It might not be one of the merrier Christmases for Rick Snyder, Michigan’s Republican governor. Oh, I know.  He is happy enough to  claim that he successfully supported the new right-to-work law in his state. But it came at a price that will stain his record with what the Detroit Free Press described as  “failed”  and “two-faced” leadership.  This, from the same paper that endorsed his candidacy as a moderate in 2010. It’s not the sort of thing you want to brag to your grandchildren about.

There’s more.  Down the road,  the Toledo Blade accused him of a “betrayal” of the voters.  It noted that Snyder engaged in a hasty ambush of his previous position that he really had no interest in turning Michigan into a right-to-work state.  But faced with a lame-duck session, he and the Republican legislature tucked the measure onto  an appropriations bill (which would make it more difficult to erase it with  a referendum next year). You get the feeling that this band of marauding Republicans think of everything, except their own sordid legacy long after they are gone from the circus arena.  It all happened in less time than reciting the Pledge the Allegiance.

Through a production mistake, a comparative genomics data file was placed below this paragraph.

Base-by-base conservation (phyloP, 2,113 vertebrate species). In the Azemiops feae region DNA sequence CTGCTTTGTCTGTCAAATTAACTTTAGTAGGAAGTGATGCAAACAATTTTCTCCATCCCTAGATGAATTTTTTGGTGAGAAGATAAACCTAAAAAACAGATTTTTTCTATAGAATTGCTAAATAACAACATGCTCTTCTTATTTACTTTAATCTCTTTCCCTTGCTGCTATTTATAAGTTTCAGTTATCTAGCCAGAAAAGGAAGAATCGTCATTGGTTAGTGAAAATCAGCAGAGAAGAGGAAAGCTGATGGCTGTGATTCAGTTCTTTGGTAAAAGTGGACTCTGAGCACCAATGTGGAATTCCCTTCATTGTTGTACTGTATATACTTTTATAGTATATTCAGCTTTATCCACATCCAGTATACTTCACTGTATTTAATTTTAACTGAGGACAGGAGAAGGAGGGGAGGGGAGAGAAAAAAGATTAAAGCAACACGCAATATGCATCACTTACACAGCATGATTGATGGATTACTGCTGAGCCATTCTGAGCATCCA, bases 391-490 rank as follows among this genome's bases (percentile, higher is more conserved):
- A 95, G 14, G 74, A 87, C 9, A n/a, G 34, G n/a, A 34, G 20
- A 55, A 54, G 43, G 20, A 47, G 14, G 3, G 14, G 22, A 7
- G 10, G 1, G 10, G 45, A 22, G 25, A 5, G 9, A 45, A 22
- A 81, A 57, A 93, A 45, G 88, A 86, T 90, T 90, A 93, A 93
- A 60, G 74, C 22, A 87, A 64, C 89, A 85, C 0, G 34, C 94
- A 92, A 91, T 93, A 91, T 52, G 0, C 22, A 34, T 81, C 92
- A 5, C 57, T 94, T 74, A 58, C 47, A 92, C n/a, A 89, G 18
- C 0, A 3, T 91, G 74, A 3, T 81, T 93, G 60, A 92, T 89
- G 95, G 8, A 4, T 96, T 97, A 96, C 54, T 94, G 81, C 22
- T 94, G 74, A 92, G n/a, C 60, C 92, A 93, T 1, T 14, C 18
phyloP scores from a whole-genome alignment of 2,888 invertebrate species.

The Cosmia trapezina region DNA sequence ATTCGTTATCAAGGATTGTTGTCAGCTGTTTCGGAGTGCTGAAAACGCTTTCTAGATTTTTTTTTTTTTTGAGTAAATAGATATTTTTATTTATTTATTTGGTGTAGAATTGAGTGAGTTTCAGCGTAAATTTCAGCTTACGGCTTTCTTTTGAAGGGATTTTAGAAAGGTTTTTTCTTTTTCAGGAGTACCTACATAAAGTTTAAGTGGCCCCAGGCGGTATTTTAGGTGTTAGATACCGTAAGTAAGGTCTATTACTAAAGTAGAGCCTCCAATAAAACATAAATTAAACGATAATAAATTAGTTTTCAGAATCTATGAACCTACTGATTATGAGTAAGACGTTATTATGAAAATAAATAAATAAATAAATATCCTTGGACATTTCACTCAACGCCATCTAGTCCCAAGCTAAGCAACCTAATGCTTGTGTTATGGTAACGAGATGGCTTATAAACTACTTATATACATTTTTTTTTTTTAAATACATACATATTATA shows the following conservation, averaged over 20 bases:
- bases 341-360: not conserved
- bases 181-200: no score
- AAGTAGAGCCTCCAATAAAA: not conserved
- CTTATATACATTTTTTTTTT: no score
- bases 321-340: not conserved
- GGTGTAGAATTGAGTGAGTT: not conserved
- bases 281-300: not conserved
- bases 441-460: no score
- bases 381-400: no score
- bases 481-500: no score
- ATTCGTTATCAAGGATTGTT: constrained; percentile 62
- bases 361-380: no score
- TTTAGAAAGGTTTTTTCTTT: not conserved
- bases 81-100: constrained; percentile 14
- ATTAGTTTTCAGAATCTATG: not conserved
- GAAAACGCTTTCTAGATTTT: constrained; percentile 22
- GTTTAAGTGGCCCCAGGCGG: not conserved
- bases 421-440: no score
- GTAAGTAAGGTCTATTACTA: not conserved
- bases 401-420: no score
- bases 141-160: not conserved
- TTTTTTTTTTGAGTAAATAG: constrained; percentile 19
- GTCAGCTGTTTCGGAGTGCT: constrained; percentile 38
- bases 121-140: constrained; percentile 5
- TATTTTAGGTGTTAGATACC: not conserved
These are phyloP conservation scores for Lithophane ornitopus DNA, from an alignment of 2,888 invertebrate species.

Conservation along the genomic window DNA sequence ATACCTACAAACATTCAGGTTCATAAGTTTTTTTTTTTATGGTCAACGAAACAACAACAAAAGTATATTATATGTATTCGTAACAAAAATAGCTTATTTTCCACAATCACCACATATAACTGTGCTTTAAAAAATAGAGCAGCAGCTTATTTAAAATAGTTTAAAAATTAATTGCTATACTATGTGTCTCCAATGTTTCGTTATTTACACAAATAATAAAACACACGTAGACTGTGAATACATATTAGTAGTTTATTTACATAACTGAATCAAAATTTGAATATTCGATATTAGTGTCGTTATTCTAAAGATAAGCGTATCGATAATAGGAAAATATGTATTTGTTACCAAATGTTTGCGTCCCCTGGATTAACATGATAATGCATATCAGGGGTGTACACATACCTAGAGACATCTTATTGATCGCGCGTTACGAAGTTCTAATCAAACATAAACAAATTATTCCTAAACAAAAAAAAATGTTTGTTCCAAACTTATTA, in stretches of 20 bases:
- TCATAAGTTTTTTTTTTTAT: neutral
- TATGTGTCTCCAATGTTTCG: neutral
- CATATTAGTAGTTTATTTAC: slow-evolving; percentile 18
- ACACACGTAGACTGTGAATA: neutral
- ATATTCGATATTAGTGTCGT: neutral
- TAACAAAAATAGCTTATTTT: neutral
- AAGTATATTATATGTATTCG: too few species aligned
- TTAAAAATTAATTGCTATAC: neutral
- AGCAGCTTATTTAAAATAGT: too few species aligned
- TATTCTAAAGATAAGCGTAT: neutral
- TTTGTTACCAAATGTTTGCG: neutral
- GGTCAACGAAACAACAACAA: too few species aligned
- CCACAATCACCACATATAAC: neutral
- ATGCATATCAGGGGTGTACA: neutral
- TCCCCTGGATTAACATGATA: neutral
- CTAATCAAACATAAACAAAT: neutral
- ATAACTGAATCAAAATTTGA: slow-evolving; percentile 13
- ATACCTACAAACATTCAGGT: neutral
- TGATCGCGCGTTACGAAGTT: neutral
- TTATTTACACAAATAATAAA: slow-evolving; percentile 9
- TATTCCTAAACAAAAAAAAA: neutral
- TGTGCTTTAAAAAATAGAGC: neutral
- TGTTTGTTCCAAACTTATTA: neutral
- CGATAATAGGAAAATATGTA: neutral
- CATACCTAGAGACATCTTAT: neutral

You can begin to understand these papers’ outrage by their reference to Snyder’s earlier position that a right-to-work state was “not on my agenda.”  Not until a week before the legislative vote did he  “suddenly” switch positions, the Blade said, by announcing  that not only did he favor right-to-work but that the time to act  was during the current lame-duck session of the Legislature.

The Blade angrily – but fairly –  accused the Republican steamroller  of being  “appalling, shameful and undemocratic.”   That was being kind.

May we now safely assume that the governor didn’t wake up in the middle of a nightmare and decide that Michigan’s economy could not prosper as the home of all of those unions  that vote for Democrats.    I think not.  Not without  an apparent SOS and promises of more world class political contributions from the conservative Koch Brothers, whose international corporate reach ranges from thousands of miles of energy pipelines to making Dixie cups and fertilizer.   The Kochs are like intensely political billionaire white-collar goons who are usually seen smiling in video clips after  the bloodless deeds are done.

We know why.